It is always an exciting day when I happen upon an ingredient I have never cooked or eaten, but have read about. I was, therefore, very excited when I approached the market stall of organic dairy farmers Hook & Son at London’s Borough Market at the end of December last year. They specialise in raw dairy products – indeed, it was spotting raw milk and butter that originally piqued my interest – but then I saw on their products list amongst the more typical dairy produce: colostrum. I immediately bought some (along with some excellent raw salted butter).

Colostrum is the name given to the milk produced by female mammals from their mammary glands for the first few days after giving birth to their young. It is very rich and is particularly high in protein: in the case of cows, around five times the protein of whole milk. Because it is the milk produced in order to give a newly-born calf a nutritional boost, it is not a commercial product. A calf should not be ‘deprived of this first natural aperitif’ as Dorothy Hartley put it.1 Whilst this is true, the reality is that there is a great deal of surplus colostrum ever since dairy cows have been bred to produce huge amounts of milk following the agricultural revolution of the 18th century. It was surplus because the highly nutritional colostrum – the beestings (sometimes spelt beastings) as they were called – gave calves diarrhoea.2 Some was reserved for motherless calves.

Leftover beestings would be sent into the community in jugs where it was considered a great treat. ‘It could not be bought’, Florence White tells us, ‘the farmer’s wife used to send a jugful to some of her oldest and best customers’, she would insist that the jug came back unwashed. Superstition held that ‘[t]o return the jug washed [would] bring about the death of the new-born calf.’3 It is today a niche foodstuff, and is typically considered ‘unmarketable’. Today colostrum is dried into powder and sold as a supplement to calves that would otherwise miss out in this very important food.4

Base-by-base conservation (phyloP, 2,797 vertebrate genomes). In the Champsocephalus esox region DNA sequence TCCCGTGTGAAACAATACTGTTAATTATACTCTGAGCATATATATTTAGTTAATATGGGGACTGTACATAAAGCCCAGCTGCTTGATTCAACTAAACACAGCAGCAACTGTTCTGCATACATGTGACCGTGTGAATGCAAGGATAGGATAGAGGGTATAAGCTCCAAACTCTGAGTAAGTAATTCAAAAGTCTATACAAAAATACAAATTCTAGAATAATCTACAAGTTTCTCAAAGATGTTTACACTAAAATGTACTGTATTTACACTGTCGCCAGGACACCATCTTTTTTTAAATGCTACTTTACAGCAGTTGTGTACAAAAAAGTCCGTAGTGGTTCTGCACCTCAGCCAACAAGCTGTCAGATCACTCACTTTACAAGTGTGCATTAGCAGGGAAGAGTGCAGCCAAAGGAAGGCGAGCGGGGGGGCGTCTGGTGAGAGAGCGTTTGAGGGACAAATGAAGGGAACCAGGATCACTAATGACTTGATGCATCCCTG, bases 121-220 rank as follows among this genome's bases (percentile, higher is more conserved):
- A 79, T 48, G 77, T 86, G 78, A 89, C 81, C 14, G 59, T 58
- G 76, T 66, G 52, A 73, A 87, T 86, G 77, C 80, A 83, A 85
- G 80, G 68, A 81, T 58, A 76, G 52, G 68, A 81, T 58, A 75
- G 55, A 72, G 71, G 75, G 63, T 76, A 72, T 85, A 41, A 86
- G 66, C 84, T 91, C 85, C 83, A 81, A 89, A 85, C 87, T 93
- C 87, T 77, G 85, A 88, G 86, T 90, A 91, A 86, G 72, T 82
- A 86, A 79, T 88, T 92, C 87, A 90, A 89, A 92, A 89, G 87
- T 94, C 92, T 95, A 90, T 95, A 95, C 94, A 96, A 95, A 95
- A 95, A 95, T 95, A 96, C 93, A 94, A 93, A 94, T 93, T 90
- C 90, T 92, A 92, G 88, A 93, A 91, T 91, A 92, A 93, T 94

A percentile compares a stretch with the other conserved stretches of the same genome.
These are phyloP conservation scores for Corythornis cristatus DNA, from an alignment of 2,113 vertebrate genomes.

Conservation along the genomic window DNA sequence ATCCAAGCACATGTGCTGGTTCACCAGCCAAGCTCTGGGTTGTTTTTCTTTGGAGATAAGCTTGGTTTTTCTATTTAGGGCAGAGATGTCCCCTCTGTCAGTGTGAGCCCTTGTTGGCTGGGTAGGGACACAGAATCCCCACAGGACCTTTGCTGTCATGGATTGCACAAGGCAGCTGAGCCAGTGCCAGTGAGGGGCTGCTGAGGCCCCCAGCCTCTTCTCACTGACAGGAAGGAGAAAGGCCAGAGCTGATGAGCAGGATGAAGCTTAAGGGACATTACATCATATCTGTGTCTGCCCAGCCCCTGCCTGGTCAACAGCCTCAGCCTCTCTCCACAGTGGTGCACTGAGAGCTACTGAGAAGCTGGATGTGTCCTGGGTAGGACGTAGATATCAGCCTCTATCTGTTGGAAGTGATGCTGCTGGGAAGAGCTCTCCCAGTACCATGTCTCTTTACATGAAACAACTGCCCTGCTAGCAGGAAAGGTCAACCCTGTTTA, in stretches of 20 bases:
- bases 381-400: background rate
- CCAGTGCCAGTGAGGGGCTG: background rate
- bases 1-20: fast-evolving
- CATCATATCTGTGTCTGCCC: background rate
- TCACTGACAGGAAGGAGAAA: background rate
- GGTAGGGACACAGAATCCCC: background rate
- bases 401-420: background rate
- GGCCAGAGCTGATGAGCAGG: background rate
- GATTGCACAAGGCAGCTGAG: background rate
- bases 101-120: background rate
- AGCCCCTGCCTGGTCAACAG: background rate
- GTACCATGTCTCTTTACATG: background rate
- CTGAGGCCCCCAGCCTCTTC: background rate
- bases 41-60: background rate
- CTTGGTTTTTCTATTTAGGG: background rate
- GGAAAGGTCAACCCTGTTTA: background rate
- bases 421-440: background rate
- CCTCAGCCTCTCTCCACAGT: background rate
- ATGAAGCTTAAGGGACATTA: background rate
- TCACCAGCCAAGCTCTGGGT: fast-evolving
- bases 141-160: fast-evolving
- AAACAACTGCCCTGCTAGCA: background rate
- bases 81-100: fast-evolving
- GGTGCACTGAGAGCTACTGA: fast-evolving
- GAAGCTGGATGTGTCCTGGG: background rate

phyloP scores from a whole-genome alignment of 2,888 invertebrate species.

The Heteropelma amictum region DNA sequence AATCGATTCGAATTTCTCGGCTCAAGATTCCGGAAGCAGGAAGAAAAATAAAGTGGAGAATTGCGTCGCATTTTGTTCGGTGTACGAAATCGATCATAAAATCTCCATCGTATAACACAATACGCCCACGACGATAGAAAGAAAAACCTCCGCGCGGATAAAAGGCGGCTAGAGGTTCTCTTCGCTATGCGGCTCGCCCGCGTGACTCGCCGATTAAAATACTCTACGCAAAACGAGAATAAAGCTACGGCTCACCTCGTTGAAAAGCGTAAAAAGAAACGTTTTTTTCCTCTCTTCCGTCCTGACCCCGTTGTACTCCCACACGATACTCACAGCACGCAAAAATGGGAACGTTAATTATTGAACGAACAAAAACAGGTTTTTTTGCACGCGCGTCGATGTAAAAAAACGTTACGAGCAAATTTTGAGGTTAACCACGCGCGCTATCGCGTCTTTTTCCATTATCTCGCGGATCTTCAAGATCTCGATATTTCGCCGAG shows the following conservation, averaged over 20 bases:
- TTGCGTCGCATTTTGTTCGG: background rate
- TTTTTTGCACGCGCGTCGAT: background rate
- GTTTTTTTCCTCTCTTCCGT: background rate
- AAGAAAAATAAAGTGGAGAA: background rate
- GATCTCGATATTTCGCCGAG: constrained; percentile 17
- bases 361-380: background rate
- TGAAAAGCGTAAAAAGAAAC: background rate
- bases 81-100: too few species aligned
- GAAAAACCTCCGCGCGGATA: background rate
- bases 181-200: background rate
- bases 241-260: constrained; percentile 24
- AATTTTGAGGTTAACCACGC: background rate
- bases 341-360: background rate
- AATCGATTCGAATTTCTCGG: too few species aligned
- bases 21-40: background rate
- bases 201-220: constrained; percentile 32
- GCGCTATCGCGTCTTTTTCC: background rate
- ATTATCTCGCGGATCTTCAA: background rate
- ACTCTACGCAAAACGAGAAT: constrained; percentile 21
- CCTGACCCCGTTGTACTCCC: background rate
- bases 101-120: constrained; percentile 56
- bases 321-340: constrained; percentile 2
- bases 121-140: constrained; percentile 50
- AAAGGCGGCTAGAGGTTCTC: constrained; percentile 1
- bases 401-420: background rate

Colostrum has been described as ‘golden yellow and as thick as double cream’.1 Well as you can see from my photograph, mine was certainly golden in colour: like a rich egg yolk custard. Upon inspection, however, it did not seem thick at all; in fact, I’d go so far as to say that it appeared watery. I tasted it and rather than it tasting lusciously creamy, it lacked sweetness. In fact, it had an almost savoury minerality about it. It still tasted nice; just not what I was expecting.

As colostrum comes to just the barest simmer, it thickens noticeably

Colostrum in the Kitchen

Being rich in fat and protein, colostrum was a foodstuff in its own right, but it was more often consumed cooked. This special milk has a rather curious property in that when it is poured into a saucepan and heated, it thickens just like a custard without having to add egg yolks or cornflour. The reason is down to the proteins. Regular whole milk contains broadly three types of protein: casein, whey protein and immunoglobulins (aka antibodies). The vast majority of the protein is made of casein in whole milk. This protein is temperature stable and doesn’t unfold (‘denature’) when hot. Therefore regular milk doesn’t gel or thicken. Colostrum however is very high in whey proteins (5x more than whole milk) and immunoglobulins (80x more than whole milk), both of which denature between around 55°C and 70°C.5 There is so much protein that colostrum will thicken and set like a custard all on its own. There can be so much protein in there that it has to be diluted with milk.

More typically, it was made into a thick ‘porridge’ with sugar and various flavourings: in Yorkshire it went under the name ‘bull jumpings’,6 in Wales it was called pwdin llo bach (calf’s pudding),7 but more generally, it was called beestings pudding. It is made by simply heating colostrum in a saucepan with sugar, some spices and dried fruit. It could also be set in the oven if more convenient. In fact it could be baked inside a pastry case like a Yorkshire curd tart (but without the curds or eggs!).